I’ll fill in more on Geysercon and other things in another post soon.

 

 

“Ventiforms” a new Shilinka Switalla story in Asimov’s

Having just returned from a month’s break I guess I should mention my new story “Ventiforms” in the current (January/ February 2019) issue of Asimov’s.

Following my award-winning* (yay) story from two years ago, “Crimson Birds of Small Miracles“, this is another story from my world of Shilinka Switalla. Ms. Switalla is an artist who creates artworks on a vast scale. In the case of “Ventiforms” transforming whole canyons into musical instruments.

My Worlds of Shilinka Switalla universe is growing slowly, with two other stories also available, “Cathedrals” and “Ten Gravity Tower“. I have fun with the concepts, and I’m glad that readers enjoy the stories too.

Crimson Birds of Small Miracles now available as a standalone ebook, and in print

asimovs-cover-jan-2016

So, this is my little story. This is the one that pushed me out of the Writers of the Future Contest.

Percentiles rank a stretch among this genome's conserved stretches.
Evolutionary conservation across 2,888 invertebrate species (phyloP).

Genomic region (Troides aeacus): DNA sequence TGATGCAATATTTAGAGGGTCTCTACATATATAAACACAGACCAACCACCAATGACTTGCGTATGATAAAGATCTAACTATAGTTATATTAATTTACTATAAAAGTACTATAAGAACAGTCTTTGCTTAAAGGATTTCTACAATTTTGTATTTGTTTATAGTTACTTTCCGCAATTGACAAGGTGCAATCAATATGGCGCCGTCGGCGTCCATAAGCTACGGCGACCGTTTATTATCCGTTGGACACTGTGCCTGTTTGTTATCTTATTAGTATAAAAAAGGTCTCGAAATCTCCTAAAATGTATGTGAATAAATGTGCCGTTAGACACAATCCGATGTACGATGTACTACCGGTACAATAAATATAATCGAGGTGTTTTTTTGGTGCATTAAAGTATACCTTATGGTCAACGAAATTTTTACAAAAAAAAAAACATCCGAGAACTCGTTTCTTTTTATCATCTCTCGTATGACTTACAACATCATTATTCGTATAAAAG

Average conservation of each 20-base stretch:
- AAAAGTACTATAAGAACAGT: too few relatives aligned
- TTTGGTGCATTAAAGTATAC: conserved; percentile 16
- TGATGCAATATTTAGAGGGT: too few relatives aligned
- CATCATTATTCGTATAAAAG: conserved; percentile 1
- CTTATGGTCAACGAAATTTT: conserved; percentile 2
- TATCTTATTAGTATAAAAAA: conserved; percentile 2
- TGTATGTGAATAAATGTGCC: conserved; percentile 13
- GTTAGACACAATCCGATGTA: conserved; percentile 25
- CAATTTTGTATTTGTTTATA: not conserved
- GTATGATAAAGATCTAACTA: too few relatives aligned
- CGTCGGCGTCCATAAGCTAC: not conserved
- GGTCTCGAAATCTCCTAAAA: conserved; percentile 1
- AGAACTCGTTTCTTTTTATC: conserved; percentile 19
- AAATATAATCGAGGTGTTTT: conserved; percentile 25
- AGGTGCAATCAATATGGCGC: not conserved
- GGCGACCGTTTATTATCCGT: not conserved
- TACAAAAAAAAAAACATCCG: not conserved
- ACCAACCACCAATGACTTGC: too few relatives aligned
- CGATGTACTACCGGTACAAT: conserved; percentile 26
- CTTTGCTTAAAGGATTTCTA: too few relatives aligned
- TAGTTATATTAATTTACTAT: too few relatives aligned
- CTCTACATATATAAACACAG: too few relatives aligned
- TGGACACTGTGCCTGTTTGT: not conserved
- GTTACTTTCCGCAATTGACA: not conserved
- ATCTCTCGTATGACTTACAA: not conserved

That contest is for non-professional writers. The contest rules, as with the Science Fiction Writers of America, count professional as three professional sales. Professional as in rates from (I think) six cents per word. That’s venues like Asimov’s, Analog, Orson Scott Card’s Intergalactic Medicine Show, Clarkesworld, Fantasy and Science Fiction, and numerous others.

With Writers of the Future, you are allowed to enter until the publication of your fourth professional story.

I had been a finalist in the contest, once, and a semi-finalist three times. That’s kind of cool. Finalist is top eight, semi is top sixteen. Apparently they receive thousands of entries.

Along the way, I had three stories published in Asimov’s. “Walking Gear”, “The Molenstraat Music Festival” and “Wakers”. Honored and surprised and probably proud that I’d achieved that. Thank you, Sheila Williams, for your faith in my stories.